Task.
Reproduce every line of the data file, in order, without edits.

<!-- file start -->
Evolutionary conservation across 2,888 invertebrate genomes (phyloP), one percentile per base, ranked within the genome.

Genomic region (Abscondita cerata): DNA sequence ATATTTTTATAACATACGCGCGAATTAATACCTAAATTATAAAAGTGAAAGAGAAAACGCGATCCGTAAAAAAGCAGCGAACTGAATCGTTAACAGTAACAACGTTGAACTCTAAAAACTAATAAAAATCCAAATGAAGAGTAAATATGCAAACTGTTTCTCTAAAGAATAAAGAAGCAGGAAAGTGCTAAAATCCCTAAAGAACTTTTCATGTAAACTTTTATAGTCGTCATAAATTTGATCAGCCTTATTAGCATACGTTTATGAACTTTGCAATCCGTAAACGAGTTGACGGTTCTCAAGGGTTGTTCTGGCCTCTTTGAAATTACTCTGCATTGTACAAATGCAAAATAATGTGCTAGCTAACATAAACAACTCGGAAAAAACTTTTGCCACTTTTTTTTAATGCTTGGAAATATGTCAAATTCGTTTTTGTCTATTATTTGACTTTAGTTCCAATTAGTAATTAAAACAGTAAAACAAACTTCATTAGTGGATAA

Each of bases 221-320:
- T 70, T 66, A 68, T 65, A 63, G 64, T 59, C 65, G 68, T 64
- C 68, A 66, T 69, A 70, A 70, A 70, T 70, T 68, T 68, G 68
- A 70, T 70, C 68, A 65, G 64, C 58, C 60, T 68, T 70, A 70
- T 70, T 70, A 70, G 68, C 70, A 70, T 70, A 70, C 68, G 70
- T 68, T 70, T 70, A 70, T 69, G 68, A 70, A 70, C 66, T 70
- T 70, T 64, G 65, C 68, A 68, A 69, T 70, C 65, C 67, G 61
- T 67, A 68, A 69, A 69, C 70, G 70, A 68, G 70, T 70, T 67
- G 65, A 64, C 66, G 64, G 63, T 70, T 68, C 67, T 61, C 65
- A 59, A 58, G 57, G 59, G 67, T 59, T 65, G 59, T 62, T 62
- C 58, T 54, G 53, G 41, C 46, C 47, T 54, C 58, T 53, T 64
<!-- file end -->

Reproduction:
Evolutionary conservation across 2,888 invertebrate genomes (phyloP), one percentile per base, ranked within the genome.

Genomic region (Abscondita cerata): DNA sequence ATATTTTTATAACATACGCGCGAATTAATACCTAAATTATAAAAGTGAAAGAGAAAACGCGATCCGTAAAAAAGCAGCGAACTGAATCGTTAACAGTAACAACGTTGAACTCTAAAAACTAATAAAAATCCAAATGAAGAGTAAATATGCAAACTGTTTCTCTAAAGAATAAAGAAGCAGGAAAGTGCTAAAATCCCTAAAGAACTTTTCATGTAAACTTTTATAGTCGTCATAAATTTGATCAGCCTTATTAGCATACGTTTATGAACTTTGCAATCCGTAAACGAGTTGACGGTTCTCAAGGGTTGTTCTGGCCTCTTTGAAATTACTCTGCATTGTACAAATGCAAAATAATGTGCTAGCTAACATAAACAACTCGGAAAAAACTTTTGCCACTTTTTTTTAATGCTTGGAAATATGTCAAATTCGTTTTTGTCTATTATTTGACTTTAGTTCCAATTAGTAATTAAAACAGTAAAACAAACTTCATTAGTGGATAA

Each of bases 221-320:
- T 70, T 66, A 68, T 65, A 63, G 64, T 59, C 65, G 68, T 64
- C 68, A 66, T 69, A 70, A 70, A 70, T 70, T 68, T 68, G 68
- A 70, T 70, C 68, A 65, G 64, C 58, C 60, T 68, T 70, A 70
- T 70, T 70, A 70, G 68, C 70, A 70, T 70, A 70, C 68, G 70
- T 68, T 70, T 70, A 70, T 69, G 68, A 70, A 70, C 66, T 70
- T 70, T 64, G 65, C 68, A 68, A 69, T 70, C 65, C 67, G 61
- T 67, A 68, A 69, A 69, C 70, G 70, A 68, G 70, T 70, T 67
- G 65, A 64, C 66, G 64, G 63, T 70, T 68, C 67, T 61, C 65
- A 59, A 58, G 57, G 59, G 67, T 59, T 65, G 59, T 62, T 62
- C 58, T 54, G 53, G 41, C 46, C 47, T 54, C 58, T 53, T 64